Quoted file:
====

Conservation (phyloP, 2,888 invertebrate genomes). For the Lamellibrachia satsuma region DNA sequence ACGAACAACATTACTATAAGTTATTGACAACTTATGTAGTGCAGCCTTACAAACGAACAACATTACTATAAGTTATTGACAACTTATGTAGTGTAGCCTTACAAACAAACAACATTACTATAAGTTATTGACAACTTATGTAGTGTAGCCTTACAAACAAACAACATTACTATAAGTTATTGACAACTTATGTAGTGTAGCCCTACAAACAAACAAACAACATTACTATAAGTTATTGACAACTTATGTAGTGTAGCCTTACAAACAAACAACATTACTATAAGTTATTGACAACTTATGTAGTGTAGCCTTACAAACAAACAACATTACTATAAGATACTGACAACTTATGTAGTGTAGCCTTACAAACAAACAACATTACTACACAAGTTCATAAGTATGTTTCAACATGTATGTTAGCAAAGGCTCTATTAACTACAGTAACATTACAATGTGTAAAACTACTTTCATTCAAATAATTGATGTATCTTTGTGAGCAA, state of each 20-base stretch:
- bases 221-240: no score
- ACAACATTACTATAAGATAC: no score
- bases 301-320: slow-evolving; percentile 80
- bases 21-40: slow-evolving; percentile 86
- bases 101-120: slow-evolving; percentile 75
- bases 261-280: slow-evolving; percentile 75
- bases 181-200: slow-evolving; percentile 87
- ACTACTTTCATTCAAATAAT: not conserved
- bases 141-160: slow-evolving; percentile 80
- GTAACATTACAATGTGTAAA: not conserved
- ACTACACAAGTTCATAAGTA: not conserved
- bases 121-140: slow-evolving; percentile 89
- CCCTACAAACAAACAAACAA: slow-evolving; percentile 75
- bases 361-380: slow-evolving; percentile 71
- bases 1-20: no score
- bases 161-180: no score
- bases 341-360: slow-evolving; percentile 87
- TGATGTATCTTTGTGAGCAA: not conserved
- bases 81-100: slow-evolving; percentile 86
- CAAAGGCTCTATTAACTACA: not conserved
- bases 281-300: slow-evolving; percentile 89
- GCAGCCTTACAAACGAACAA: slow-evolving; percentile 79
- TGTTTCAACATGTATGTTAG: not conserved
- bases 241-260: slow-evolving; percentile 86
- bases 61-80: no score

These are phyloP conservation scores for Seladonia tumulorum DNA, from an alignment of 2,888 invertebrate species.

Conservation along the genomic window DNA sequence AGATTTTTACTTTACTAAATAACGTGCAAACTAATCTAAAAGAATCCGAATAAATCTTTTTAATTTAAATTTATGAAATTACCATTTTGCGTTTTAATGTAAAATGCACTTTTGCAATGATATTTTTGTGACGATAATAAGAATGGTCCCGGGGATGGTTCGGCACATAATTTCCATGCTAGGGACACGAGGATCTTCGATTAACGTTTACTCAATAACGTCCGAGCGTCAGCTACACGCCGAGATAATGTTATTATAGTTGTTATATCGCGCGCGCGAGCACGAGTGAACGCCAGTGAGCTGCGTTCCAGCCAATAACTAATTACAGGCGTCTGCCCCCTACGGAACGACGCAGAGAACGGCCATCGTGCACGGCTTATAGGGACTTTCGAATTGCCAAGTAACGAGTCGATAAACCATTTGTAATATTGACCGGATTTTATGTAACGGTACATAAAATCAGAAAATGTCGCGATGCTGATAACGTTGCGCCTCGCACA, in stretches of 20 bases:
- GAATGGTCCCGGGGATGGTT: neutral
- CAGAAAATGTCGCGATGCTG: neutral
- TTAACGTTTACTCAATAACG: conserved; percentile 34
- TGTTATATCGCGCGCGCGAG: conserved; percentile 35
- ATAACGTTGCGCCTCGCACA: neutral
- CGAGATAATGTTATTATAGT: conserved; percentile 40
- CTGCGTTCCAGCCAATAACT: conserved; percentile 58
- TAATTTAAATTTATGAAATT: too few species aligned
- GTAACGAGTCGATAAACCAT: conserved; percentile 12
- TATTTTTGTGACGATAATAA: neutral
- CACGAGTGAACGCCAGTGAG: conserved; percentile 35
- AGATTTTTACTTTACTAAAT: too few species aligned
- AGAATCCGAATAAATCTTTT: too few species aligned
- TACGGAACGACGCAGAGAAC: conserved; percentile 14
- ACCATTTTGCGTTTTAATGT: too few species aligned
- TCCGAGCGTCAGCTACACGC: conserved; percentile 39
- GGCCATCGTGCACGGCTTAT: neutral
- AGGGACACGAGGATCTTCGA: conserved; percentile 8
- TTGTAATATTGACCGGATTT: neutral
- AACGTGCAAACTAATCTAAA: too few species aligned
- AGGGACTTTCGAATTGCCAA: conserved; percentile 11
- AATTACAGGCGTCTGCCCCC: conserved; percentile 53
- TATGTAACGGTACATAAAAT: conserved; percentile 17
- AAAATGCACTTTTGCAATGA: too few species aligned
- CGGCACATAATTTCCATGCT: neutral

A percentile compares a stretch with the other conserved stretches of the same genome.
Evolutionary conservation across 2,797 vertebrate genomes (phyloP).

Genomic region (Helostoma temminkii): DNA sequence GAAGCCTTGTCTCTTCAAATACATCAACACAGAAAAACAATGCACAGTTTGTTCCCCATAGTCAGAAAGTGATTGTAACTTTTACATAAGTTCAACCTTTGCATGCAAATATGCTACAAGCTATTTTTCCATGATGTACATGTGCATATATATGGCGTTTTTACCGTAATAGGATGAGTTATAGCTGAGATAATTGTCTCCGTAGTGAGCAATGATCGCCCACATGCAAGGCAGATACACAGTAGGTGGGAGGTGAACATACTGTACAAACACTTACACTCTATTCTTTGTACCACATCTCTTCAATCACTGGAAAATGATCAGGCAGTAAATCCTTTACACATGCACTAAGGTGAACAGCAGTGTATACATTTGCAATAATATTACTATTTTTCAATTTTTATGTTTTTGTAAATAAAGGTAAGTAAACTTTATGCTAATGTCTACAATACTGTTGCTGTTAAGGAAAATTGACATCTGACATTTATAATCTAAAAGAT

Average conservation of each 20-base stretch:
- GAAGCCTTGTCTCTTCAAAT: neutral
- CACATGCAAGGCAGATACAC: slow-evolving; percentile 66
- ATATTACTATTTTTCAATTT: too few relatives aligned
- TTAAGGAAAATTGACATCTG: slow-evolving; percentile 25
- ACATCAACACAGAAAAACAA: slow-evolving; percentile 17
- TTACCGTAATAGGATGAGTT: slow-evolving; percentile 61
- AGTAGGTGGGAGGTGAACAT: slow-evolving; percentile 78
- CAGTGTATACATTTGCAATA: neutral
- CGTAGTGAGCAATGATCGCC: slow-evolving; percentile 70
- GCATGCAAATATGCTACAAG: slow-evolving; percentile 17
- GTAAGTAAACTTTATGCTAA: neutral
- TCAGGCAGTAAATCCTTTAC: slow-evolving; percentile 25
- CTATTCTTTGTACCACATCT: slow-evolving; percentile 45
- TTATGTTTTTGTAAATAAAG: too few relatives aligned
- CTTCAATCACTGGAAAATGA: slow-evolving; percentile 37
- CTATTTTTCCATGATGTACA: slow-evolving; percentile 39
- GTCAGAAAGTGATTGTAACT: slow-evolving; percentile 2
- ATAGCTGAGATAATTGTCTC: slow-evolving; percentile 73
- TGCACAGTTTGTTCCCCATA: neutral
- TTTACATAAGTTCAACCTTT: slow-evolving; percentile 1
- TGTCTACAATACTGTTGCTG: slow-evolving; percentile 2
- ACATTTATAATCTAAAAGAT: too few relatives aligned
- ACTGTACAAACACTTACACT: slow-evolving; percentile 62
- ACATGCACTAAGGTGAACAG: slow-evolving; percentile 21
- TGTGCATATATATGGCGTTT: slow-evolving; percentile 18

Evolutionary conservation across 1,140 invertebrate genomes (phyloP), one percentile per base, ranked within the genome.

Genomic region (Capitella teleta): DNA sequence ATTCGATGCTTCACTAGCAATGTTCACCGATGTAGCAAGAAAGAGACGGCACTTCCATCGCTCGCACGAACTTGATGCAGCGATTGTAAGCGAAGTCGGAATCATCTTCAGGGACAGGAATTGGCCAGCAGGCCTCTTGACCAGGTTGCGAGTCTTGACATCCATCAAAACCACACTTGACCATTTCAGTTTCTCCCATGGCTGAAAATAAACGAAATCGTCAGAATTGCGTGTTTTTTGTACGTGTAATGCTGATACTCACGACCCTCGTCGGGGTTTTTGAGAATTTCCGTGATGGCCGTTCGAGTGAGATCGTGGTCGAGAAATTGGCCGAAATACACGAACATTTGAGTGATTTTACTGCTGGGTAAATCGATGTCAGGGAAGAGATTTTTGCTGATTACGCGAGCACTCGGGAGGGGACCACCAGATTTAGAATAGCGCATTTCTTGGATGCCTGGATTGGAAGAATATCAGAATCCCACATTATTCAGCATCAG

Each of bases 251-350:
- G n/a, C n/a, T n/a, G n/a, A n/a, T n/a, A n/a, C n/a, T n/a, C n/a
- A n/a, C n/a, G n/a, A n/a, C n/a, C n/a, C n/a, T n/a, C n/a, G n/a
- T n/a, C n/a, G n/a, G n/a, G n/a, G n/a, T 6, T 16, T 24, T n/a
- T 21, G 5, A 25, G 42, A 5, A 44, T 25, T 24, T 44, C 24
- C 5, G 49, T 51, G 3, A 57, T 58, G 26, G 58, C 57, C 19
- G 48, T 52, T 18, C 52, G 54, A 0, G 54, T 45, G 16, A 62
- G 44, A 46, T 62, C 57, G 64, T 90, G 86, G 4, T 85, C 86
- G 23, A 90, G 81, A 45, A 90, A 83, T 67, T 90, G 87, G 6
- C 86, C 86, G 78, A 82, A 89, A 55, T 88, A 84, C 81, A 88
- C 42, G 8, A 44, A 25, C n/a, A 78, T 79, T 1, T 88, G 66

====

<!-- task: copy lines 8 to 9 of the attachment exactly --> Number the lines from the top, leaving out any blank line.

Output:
- bases 181-200: slow-evolving; percentile 87
- ACTACTTTCATTCAAATAAT: not conserved